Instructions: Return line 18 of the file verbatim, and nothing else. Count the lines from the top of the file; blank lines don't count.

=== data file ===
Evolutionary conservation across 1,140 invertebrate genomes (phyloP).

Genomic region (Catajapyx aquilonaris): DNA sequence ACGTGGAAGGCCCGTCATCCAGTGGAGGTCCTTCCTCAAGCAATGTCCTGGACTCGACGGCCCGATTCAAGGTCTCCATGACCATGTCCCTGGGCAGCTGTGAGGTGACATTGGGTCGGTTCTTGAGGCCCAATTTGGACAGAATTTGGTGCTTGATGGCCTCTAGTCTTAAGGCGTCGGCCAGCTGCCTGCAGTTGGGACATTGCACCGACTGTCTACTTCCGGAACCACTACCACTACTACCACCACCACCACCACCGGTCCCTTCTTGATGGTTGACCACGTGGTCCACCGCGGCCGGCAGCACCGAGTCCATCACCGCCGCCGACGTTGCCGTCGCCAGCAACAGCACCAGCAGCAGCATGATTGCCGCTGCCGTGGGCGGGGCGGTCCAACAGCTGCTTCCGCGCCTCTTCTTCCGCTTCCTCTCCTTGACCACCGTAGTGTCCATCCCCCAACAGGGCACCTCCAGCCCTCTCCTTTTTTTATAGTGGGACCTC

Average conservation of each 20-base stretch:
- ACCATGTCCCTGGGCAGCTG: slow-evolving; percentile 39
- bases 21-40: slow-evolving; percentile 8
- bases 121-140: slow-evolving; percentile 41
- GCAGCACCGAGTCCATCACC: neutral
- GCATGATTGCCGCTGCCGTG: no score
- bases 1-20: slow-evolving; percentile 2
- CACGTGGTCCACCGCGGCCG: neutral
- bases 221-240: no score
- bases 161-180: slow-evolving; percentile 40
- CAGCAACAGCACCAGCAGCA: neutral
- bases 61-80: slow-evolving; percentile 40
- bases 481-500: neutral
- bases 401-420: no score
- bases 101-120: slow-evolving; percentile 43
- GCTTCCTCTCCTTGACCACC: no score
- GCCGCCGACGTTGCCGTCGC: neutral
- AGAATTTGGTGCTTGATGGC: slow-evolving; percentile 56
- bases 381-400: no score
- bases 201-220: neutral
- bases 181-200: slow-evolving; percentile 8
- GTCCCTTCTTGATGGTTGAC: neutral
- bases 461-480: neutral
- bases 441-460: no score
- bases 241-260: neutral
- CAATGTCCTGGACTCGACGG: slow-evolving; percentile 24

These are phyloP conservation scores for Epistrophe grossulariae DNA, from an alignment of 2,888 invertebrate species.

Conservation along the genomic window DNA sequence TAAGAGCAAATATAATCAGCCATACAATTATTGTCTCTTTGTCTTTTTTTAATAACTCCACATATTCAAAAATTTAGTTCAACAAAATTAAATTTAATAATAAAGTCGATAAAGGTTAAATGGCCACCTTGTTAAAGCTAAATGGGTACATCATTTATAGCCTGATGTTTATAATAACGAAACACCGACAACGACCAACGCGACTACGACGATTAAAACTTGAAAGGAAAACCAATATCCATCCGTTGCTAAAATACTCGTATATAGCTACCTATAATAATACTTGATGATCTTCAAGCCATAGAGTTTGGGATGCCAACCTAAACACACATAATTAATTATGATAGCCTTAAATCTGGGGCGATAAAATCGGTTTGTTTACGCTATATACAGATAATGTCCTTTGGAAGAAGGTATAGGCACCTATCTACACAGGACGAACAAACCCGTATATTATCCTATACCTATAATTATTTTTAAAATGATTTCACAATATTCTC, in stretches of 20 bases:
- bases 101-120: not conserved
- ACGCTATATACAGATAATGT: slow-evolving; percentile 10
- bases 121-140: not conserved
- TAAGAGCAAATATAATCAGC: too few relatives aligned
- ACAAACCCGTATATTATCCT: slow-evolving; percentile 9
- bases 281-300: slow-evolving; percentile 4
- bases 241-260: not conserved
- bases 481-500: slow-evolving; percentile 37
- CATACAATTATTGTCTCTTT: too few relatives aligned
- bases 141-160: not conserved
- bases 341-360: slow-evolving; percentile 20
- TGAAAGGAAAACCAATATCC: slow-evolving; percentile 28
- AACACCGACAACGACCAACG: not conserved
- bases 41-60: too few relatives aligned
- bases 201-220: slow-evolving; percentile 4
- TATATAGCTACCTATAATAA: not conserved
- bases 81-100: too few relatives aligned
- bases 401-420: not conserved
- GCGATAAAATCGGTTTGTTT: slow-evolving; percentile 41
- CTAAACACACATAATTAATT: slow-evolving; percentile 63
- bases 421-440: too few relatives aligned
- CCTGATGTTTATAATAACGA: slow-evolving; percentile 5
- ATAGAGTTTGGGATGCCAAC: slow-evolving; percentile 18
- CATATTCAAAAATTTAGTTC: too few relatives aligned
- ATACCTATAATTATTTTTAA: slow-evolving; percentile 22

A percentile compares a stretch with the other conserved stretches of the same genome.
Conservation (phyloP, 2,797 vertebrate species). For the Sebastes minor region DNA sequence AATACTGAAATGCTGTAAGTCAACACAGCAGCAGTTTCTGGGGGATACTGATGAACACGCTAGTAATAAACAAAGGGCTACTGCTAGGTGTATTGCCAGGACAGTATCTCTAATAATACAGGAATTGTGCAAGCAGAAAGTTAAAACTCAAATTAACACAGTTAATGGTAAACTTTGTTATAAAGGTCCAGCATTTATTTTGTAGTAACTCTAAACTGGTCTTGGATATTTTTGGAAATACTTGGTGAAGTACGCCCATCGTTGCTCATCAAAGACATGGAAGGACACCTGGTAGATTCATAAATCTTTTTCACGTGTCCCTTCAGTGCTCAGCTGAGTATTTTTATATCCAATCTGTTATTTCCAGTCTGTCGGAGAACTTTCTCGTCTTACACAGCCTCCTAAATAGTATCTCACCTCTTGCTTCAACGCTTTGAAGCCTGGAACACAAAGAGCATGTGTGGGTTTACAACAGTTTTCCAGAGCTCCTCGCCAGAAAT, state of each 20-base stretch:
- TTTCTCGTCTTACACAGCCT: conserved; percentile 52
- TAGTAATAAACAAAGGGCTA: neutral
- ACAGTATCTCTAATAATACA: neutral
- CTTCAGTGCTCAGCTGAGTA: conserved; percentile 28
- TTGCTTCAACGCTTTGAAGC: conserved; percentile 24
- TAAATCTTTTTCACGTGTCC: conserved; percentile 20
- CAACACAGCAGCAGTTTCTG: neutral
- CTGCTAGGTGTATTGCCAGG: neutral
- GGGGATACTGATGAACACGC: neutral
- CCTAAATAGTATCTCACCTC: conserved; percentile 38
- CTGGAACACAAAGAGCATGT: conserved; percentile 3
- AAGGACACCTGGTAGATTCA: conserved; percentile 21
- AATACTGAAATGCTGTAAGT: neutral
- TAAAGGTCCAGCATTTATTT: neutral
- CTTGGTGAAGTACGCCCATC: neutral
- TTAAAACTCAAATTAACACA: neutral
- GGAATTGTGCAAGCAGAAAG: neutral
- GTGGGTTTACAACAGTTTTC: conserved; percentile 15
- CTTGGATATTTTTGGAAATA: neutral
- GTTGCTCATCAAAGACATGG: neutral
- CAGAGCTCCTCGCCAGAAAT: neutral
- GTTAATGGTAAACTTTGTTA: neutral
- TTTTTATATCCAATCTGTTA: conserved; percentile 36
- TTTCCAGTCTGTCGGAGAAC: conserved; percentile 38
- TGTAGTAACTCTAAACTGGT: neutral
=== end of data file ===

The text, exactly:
- GCTTCCTCTCCTTGACCACC: no score